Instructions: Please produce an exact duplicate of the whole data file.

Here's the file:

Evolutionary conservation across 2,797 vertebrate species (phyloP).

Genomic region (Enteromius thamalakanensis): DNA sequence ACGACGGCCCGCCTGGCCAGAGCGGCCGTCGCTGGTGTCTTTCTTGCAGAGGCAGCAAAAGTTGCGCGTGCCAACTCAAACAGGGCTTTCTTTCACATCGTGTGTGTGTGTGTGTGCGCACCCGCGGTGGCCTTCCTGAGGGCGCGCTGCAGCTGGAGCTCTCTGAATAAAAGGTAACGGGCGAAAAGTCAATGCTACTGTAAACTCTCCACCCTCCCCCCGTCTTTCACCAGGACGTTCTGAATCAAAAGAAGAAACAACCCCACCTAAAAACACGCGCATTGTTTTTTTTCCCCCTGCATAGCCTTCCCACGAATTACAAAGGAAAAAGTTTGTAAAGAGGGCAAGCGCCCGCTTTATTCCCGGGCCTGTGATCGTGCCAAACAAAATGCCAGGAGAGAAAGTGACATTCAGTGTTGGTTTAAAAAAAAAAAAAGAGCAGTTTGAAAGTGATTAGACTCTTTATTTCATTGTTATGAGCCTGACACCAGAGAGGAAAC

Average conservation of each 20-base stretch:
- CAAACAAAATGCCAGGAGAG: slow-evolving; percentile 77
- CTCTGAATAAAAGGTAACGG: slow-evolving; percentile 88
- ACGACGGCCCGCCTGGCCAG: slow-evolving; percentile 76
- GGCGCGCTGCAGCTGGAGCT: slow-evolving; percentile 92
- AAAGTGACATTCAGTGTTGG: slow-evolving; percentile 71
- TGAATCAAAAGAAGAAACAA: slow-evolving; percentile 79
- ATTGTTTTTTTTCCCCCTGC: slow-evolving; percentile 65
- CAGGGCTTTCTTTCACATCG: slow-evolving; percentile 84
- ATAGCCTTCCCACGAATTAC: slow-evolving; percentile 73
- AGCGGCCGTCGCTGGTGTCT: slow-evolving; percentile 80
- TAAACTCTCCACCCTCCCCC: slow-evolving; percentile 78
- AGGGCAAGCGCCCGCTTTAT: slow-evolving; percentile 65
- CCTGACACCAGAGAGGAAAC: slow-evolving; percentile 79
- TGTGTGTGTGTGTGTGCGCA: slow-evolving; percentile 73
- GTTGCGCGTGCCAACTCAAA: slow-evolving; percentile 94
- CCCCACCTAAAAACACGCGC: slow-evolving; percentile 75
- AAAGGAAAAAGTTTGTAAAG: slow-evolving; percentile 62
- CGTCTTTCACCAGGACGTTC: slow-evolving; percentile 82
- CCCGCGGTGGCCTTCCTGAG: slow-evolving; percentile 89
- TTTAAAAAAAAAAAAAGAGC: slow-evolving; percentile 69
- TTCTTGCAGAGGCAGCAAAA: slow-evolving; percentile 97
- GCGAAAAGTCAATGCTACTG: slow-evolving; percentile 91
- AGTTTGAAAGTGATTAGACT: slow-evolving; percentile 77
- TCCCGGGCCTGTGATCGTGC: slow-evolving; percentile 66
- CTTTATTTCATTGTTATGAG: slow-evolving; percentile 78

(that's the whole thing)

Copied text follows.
Evolutionary conservation across 2,797 vertebrate species (phyloP).

Genomic region (Enteromius thamalakanensis): DNA sequence ACGACGGCCCGCCTGGCCAGAGCGGCCGTCGCTGGTGTCTTTCTTGCAGAGGCAGCAAAAGTTGCGCGTGCCAACTCAAACAGGGCTTTCTTTCACATCGTGTGTGTGTGTGTGTGCGCACCCGCGGTGGCCTTCCTGAGGGCGCGCTGCAGCTGGAGCTCTCTGAATAAAAGGTAACGGGCGAAAAGTCAATGCTACTGTAAACTCTCCACCCTCCCCCCGTCTTTCACCAGGACGTTCTGAATCAAAAGAAGAAACAACCCCACCTAAAAACACGCGCATTGTTTTTTTTCCCCCTGCATAGCCTTCCCACGAATTACAAAGGAAAAAGTTTGTAAAGAGGGCAAGCGCCCGCTTTATTCCCGGGCCTGTGATCGTGCCAAACAAAATGCCAGGAGAGAAAGTGACATTCAGTGTTGGTTTAAAAAAAAAAAAAGAGCAGTTTGAAAGTGATTAGACTCTTTATTTCATTGTTATGAGCCTGACACCAGAGAGGAAAC

Average conservation of each 20-base stretch:
- CAAACAAAATGCCAGGAGAG: slow-evolving; percentile 77
- CTCTGAATAAAAGGTAACGG: slow-evolving; percentile 88
- ACGACGGCCCGCCTGGCCAG: slow-evolving; percentile 76
- GGCGCGCTGCAGCTGGAGCT: slow-evolving; percentile 92
- AAAGTGACATTCAGTGTTGG: slow-evolving; percentile 71
- TGAATCAAAAGAAGAAACAA: slow-evolving; percentile 79
- ATTGTTTTTTTTCCCCCTGC: slow-evolving; percentile 65
- CAGGGCTTTCTTTCACATCG: slow-evolving; percentile 84
- ATAGCCTTCCCACGAATTAC: slow-evolving; percentile 73
- AGCGGCCGTCGCTGGTGTCT: slow-evolving; percentile 80
- TAAACTCTCCACCCTCCCCC: slow-evolving; percentile 78
- AGGGCAAGCGCCCGCTTTAT: slow-evolving; percentile 65
- CCTGACACCAGAGAGGAAAC: slow-evolving; percentile 79
- TGTGTGTGTGTGTGTGCGCA: slow-evolving; percentile 73
- GTTGCGCGTGCCAACTCAAA: slow-evolving; percentile 94
- CCCCACCTAAAAACACGCGC: slow-evolving; percentile 75
- AAAGGAAAAAGTTTGTAAAG: slow-evolving; percentile 62
- CGTCTTTCACCAGGACGTTC: slow-evolving; percentile 82
- CCCGCGGTGGCCTTCCTGAG: slow-evolving; percentile 89
- TTTAAAAAAAAAAAAAGAGC: slow-evolving; percentile 69
- TTCTTGCAGAGGCAGCAAAA: slow-evolving; percentile 97
- GCGAAAAGTCAATGCTACTG: slow-evolving; percentile 91
- AGTTTGAAAGTGATTAGACT: slow-evolving; percentile 77
- TCCCGGGCCTGTGATCGTGC: slow-evolving; percentile 66
- CTTTATTTCATTGTTATGAG: slow-evolving; percentile 78